Sgt Roman F. Klick 36620923
HS 1393 Engr APO 709
c/p SF Cal

Dear Aunty Clara,

The only reason I have been handwriting these V-mails is because I come up to the office before Captain Cook unlocks the room in which the typewriters are kept. Do you know that writing and typing answers to everyone I owed a letter to was and still is work? One is hard put to think up something original and I've almost descended to a rote theme of we were busy, we are not busy now because we are on board a ship and I will try to write more often. That line is getting pretty dead & well-worn after about 20 letters. Yesterday I wrote letters to Mrs. Reed, Frances Jastrebski, Tommy Mashos, Jerry Barta, George Prokopec, Virginia, Marie (nee Volenec) Tobin, Dotty Barnett & Blumenfeld (Robin). Today, if time and ambition permits, I could possibly finish up the works with letters to Bob Boyer, Dolores, Eleanor & Pat. Then I would like to drop Mr. Hackbarth at the office a line or two about moving.

Now the problem is going to be, "Can I keep up the correspondence when the letters begin back?" as they most surely will. If I could once get the habit again of writing one or two other letters daily just as I write to you, things would then be simplified a great deal. But that procrastinating policy of putting off answering a letter until a more favorable time just doesn't work out.

Yesterday I didn't do much else besides getting the Morning Reports out & then stay up here in the office until about three o'clock to bat out some of the letters. When I did go down, it was almost time for chow. Afterwards I remained on deck until dark reading a Coronet from cover to cover. Then down to my cot where I sat cross-legged handwriting two more letters. For the first time since being aboard ship I felt really tired & I hit the hay hard when I finally went to bed. Then I had a more difficult time getting myself awake this morning until after I was under the shower for a spell.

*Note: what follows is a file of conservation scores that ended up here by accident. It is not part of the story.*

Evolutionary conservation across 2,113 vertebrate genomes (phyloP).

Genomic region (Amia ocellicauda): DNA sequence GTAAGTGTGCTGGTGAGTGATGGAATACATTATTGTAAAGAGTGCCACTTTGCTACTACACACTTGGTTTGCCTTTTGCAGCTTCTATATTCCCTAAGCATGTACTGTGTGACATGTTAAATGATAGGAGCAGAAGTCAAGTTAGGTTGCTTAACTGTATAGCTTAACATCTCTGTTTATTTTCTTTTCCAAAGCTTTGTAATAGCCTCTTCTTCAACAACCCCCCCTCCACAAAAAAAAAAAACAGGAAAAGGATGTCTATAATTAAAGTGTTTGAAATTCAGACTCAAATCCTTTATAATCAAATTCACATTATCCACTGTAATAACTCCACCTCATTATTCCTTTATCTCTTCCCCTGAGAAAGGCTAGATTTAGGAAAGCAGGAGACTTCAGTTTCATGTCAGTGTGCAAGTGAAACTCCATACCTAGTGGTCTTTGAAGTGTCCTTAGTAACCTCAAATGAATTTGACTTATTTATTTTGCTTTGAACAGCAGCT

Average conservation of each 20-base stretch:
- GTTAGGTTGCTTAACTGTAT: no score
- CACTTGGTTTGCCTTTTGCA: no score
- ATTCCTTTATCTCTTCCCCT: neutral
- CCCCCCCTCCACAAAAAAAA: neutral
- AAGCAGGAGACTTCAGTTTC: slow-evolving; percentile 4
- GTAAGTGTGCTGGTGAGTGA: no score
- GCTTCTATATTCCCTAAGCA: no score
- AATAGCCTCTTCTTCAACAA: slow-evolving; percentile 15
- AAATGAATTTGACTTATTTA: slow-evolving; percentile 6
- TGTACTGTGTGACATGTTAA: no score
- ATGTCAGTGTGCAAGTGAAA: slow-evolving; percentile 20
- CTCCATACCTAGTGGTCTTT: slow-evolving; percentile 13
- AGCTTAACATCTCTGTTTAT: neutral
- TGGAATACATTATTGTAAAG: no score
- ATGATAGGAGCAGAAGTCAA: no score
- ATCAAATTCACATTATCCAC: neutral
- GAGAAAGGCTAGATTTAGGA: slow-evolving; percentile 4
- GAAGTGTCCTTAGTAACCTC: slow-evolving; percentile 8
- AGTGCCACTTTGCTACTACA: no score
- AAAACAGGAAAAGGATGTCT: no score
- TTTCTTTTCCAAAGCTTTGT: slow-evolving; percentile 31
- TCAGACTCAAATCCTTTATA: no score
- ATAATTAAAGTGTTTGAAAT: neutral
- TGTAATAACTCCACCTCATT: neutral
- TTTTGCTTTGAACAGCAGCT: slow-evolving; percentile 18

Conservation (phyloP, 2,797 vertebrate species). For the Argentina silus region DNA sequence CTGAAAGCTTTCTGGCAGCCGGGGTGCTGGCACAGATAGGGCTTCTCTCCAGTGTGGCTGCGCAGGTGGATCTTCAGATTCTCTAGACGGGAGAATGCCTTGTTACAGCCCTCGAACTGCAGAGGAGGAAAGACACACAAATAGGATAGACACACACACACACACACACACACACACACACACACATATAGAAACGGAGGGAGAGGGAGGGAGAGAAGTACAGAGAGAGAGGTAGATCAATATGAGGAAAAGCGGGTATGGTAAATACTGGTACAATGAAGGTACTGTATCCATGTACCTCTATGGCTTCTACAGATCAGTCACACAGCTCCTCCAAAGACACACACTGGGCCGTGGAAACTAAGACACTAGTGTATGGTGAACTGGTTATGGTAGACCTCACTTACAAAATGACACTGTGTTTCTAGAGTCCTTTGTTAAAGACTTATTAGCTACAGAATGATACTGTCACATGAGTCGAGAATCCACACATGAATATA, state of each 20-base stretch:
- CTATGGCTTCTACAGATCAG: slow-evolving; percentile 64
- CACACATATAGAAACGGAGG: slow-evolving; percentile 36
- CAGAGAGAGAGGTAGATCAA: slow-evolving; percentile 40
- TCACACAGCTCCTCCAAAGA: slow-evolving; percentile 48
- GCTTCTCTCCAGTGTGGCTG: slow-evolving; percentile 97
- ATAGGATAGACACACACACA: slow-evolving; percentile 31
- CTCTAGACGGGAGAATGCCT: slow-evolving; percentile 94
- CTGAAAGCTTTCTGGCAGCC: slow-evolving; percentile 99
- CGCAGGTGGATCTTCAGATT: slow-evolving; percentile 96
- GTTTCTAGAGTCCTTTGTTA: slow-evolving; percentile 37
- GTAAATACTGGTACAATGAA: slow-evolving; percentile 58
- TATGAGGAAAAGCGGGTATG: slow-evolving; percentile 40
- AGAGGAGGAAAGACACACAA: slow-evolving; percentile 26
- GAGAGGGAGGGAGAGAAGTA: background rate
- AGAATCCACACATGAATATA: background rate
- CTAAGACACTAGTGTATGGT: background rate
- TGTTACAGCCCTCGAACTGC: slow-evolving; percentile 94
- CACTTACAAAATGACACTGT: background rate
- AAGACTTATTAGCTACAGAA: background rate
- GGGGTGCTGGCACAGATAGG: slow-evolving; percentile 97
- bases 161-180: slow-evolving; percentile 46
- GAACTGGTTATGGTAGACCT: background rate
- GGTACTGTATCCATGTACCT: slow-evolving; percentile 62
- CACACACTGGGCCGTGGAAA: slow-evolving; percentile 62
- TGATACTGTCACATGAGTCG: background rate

There are other things which happen that would undoubtedly be interesting but they would hardly be permitted as topics of conversations in letters, so, if my memory is good, we can store up these anecdotes for parlor chats in the post-war world. Sometimes I think we are going to have to sit down the minute the war is over and begin talking for the rest of our lives to make up for all this lost time.

Maybe this will sound funny to you and then again maybe it won't but it has handed us a few laughs in the hold. An aisle or an entrance to a row of cots will be a bit congested with a few fellows chewing the rag and a fellow wanting to get by will sound off with "Ship's crew coming through" and everyone will act out the part by standing aside and yelling out "Make way, ship's crew coming through."

Yesterday was also my lowest candy consumption of the voyage - 6 bars of candy scattered throughout the day. Today, as yet, I have no taste at all for any & will see if I can get thru a day without the stuff.

So-long,   /s/ Roman

Editor's note (December 2004): Letter written aboard ship on May 14, 1945